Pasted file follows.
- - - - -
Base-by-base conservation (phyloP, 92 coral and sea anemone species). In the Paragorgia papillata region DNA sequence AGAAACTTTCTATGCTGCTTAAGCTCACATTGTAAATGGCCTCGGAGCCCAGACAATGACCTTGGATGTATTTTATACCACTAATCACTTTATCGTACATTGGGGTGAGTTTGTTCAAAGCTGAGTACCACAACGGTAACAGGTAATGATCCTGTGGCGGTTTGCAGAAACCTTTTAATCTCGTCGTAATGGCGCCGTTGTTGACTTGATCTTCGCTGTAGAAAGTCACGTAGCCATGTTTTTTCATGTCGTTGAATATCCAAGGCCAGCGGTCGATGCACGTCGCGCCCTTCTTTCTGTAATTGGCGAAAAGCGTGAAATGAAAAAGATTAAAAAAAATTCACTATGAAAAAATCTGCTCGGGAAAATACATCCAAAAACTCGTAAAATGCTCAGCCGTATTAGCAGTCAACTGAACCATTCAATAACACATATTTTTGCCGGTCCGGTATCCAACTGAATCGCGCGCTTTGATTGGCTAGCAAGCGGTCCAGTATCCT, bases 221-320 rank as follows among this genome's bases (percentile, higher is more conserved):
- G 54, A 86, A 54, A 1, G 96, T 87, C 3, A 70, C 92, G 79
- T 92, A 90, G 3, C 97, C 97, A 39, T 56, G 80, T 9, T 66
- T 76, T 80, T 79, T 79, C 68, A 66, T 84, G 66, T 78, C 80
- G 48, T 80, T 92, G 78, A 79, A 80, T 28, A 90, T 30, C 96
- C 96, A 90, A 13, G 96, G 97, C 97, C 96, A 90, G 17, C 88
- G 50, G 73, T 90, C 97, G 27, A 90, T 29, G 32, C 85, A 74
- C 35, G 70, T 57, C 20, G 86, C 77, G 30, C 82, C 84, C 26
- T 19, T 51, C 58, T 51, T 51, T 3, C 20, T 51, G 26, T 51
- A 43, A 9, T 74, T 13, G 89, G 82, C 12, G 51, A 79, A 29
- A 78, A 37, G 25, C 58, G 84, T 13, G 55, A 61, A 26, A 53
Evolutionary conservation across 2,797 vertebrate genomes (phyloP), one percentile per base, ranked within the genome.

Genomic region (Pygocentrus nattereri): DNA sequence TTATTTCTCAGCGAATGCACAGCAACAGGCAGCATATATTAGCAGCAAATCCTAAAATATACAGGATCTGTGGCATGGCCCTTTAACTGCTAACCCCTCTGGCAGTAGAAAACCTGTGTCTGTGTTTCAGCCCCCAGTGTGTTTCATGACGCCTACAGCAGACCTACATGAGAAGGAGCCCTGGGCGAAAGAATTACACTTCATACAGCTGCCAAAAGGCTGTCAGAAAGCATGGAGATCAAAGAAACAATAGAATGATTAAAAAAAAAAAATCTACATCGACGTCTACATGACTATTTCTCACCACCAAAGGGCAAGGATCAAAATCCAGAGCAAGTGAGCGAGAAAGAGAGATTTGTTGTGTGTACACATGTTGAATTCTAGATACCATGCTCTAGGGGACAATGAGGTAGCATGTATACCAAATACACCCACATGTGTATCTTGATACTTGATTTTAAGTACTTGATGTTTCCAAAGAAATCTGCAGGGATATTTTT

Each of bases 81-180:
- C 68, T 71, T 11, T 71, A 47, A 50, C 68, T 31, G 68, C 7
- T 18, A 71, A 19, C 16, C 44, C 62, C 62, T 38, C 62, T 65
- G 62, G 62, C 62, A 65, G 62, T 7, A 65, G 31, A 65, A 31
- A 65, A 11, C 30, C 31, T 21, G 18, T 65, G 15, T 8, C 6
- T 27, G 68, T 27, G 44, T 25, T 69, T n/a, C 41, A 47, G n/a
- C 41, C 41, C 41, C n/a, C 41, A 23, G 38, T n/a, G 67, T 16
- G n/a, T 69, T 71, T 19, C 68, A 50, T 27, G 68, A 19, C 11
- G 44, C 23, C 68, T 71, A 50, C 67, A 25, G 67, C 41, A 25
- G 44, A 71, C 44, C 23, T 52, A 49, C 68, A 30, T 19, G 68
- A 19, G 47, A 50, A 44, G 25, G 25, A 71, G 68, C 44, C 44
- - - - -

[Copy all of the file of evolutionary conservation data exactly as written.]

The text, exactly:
Base-by-base conservation (phyloP, 92 coral and sea anemone species). In the Paragorgia papillata region DNA sequence AGAAACTTTCTATGCTGCTTAAGCTCACATTGTAAATGGCCTCGGAGCCCAGACAATGACCTTGGATGTATTTTATACCACTAATCACTTTATCGTACATTGGGGTGAGTTTGTTCAAAGCTGAGTACCACAACGGTAACAGGTAATGATCCTGTGGCGGTTTGCAGAAACCTTTTAATCTCGTCGTAATGGCGCCGTTGTTGACTTGATCTTCGCTGTAGAAAGTCACGTAGCCATGTTTTTTCATGTCGTTGAATATCCAAGGCCAGCGGTCGATGCACGTCGCGCCCTTCTTTCTGTAATTGGCGAAAAGCGTGAAATGAAAAAGATTAAAAAAAATTCACTATGAAAAAATCTGCTCGGGAAAATACATCCAAAAACTCGTAAAATGCTCAGCCGTATTAGCAGTCAACTGAACCATTCAATAACACATATTTTTGCCGGTCCGGTATCCAACTGAATCGCGCGCTTTGATTGGCTAGCAAGCGGTCCAGTATCCT, bases 221-320 rank as follows among this genome's bases (percentile, higher is more conserved):
- G 54, A 86, A 54, A 1, G 96, T 87, C 3, A 70, C 92, G 79
- T 92, A 90, G 3, C 97, C 97, A 39, T 56, G 80, T 9, T 66
- T 76, T 80, T 79, T 79, C 68, A 66, T 84, G 66, T 78, C 80
- G 48, T 80, T 92, G 78, A 79, A 80, T 28, A 90, T 30, C 96
- C 96, A 90, A 13, G 96, G 97, C 97, C 96, A 90, G 17, C 88
- G 50, G 73, T 90, C 97, G 27, A 90, T 29, G 32, C 85, A 74
- C 35, G 70, T 57, C 20, G 86, C 77, G 30, C 82, C 84, C 26
- T 19, T 51, C 58, T 51, T 51, T 3, C 20, T 51, G 26, T 51
- A 43, A 9, T 74, T 13, G 89, G 82, C 12, G 51, A 79, A 29
- A 78, A 37, G 25, C 58, G 84, T 13, G 55, A 61, A 26, A 53
Evolutionary conservation across 2,797 vertebrate genomes (phyloP), one percentile per base, ranked within the genome.

Genomic region (Pygocentrus nattereri): DNA sequence TTATTTCTCAGCGAATGCACAGCAACAGGCAGCATATATTAGCAGCAAATCCTAAAATATACAGGATCTGTGGCATGGCCCTTTAACTGCTAACCCCTCTGGCAGTAGAAAACCTGTGTCTGTGTTTCAGCCCCCAGTGTGTTTCATGACGCCTACAGCAGACCTACATGAGAAGGAGCCCTGGGCGAAAGAATTACACTTCATACAGCTGCCAAAAGGCTGTCAGAAAGCATGGAGATCAAAGAAACAATAGAATGATTAAAAAAAAAAAATCTACATCGACGTCTACATGACTATTTCTCACCACCAAAGGGCAAGGATCAAAATCCAGAGCAAGTGAGCGAGAAAGAGAGATTTGTTGTGTGTACACATGTTGAATTCTAGATACCATGCTCTAGGGGACAATGAGGTAGCATGTATACCAAATACACCCACATGTGTATCTTGATACTTGATTTTAAGTACTTGATGTTTCCAAAGAAATCTGCAGGGATATTTTT

Each of bases 81-180:
- C 68, T 71, T 11, T 71, A 47, A 50, C 68, T 31, G 68, C 7
- T 18, A 71, A 19, C 16, C 44, C 62, C 62, T 38, C 62, T 65
- G 62, G 62, C 62, A 65, G 62, T 7, A 65, G 31, A 65, A 31
- A 65, A 11, C 30, C 31, T 21, G 18, T 65, G 15, T 8, C 6
- T 27, G 68, T 27, G 44, T 25, T 69, T n/a, C 41, A 47, G n/a
- C 41, C 41, C 41, C n/a, C 41, A 23, G 38, T n/a, G 67, T 16
- G n/a, T 69, T 71, T 19, C 68, A 50, T 27, G 68, A 19, C 11
- G 44, C 23, C 68, T 71, A 50, C 67, A 25, G 67, C 41, A 25
- G 44, A 71, C 44, C 23, T 52, A 49, C 68, A 30, T 19, G 68
- A 19, G 47, A 50, A 44, G 25, G 25, A 71, G 68, C 44, C 44